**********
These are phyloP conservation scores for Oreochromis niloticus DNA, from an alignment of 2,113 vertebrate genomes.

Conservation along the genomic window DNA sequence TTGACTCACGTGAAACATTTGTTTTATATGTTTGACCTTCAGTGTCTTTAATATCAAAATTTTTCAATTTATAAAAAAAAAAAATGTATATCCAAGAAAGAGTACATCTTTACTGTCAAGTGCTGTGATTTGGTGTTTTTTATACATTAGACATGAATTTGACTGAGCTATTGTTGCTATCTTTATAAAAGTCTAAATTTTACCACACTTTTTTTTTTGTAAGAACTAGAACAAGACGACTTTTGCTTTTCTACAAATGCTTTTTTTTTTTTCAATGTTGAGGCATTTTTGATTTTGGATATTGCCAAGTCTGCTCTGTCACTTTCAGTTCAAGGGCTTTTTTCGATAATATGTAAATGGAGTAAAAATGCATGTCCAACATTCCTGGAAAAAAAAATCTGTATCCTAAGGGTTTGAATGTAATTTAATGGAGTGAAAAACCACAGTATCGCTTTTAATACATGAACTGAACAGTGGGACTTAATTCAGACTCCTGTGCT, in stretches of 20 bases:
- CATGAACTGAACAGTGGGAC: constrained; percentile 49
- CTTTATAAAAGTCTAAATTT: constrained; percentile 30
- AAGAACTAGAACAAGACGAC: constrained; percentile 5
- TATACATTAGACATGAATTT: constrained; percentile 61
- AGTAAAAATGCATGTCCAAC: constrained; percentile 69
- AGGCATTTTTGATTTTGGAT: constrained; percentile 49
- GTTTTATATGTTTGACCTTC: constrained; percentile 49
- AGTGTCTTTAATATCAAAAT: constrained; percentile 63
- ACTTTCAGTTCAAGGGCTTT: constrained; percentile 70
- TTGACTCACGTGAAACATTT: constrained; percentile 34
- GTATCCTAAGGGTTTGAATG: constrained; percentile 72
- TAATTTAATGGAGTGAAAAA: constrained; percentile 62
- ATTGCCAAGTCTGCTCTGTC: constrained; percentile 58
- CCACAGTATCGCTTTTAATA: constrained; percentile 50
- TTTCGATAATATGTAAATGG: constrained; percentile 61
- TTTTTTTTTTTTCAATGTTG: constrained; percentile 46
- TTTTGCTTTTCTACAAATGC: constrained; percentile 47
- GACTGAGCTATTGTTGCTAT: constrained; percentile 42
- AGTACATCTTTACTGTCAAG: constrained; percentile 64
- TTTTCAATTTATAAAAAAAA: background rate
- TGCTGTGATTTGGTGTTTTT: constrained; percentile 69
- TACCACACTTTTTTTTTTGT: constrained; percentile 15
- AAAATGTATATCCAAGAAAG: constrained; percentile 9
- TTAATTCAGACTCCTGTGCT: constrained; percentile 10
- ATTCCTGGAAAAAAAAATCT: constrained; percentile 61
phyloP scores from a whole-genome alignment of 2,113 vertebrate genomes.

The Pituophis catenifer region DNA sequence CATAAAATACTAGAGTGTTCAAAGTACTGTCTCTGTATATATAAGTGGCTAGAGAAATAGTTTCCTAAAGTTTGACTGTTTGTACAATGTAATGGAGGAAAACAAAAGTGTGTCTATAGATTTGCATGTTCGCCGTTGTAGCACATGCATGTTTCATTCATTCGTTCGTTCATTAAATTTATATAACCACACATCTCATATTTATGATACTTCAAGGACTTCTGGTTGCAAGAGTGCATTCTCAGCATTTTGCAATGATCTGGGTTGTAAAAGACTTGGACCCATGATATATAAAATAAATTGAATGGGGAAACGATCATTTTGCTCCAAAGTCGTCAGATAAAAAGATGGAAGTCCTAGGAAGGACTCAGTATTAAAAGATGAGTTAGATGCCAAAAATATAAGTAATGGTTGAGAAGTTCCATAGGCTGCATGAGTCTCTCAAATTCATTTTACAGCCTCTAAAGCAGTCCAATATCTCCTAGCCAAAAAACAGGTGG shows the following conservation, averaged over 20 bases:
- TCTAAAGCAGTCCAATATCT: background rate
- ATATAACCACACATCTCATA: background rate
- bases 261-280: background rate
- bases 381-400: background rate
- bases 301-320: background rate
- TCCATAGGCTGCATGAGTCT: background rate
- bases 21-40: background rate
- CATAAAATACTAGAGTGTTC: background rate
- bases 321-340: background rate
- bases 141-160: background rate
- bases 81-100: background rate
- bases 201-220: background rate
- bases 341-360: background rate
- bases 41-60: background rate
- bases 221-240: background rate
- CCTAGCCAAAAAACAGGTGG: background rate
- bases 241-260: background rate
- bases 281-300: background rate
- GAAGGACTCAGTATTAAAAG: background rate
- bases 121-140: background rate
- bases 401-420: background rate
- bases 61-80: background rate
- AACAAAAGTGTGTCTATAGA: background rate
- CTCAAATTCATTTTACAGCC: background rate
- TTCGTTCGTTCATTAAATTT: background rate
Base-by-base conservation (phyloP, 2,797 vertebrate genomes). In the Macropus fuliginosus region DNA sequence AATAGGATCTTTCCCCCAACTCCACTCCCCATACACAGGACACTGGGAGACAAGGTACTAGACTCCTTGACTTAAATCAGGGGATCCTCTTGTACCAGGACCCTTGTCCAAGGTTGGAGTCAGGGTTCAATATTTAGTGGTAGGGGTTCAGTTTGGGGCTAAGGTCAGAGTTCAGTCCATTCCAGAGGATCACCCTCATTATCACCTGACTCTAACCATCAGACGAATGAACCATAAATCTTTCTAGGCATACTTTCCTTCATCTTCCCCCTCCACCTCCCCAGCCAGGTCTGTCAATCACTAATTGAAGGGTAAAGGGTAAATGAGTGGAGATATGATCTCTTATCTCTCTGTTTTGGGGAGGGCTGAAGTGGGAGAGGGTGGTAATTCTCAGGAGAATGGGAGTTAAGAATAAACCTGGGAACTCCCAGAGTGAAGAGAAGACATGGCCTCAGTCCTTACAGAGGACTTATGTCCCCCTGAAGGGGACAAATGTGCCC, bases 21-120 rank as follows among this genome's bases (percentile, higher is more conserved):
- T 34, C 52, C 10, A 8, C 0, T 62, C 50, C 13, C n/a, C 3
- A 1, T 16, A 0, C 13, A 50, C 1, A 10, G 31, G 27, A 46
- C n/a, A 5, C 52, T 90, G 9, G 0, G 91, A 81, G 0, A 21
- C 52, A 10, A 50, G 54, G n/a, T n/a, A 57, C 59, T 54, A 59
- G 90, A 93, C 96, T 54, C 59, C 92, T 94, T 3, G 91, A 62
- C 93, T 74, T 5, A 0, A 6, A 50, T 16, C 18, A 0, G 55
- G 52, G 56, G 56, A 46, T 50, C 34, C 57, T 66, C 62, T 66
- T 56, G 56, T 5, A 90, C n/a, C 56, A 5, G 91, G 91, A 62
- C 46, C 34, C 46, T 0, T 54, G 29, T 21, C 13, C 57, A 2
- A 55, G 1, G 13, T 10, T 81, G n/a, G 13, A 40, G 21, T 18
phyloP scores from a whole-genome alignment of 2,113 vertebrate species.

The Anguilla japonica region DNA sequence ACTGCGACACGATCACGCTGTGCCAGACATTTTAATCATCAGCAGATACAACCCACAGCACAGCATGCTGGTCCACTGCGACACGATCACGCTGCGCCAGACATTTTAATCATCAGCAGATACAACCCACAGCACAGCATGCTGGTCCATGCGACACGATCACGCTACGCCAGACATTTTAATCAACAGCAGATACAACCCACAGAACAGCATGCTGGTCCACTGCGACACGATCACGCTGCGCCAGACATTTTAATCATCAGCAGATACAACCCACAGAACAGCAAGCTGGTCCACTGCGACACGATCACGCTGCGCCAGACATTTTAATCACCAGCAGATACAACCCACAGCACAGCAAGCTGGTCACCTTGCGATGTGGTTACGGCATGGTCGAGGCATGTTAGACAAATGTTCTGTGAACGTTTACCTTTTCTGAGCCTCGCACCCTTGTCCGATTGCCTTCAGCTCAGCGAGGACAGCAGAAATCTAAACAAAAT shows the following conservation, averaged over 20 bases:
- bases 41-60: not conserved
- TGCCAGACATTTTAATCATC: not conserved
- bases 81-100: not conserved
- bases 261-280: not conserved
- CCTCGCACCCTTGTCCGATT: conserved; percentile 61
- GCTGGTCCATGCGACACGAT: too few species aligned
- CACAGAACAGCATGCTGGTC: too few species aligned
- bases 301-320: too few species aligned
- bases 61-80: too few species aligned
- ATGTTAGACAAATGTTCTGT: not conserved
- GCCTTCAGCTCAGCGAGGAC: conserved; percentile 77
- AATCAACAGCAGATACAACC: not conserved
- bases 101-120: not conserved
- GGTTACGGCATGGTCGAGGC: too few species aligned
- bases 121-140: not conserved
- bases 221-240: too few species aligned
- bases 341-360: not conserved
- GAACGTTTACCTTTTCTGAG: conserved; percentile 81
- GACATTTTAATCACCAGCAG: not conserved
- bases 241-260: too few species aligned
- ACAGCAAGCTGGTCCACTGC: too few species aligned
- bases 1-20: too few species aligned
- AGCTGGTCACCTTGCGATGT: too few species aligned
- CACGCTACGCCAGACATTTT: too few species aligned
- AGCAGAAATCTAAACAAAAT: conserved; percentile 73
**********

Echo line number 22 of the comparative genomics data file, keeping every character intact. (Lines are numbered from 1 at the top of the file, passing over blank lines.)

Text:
- TTTTCAATTTATAAAAAAAA: background rate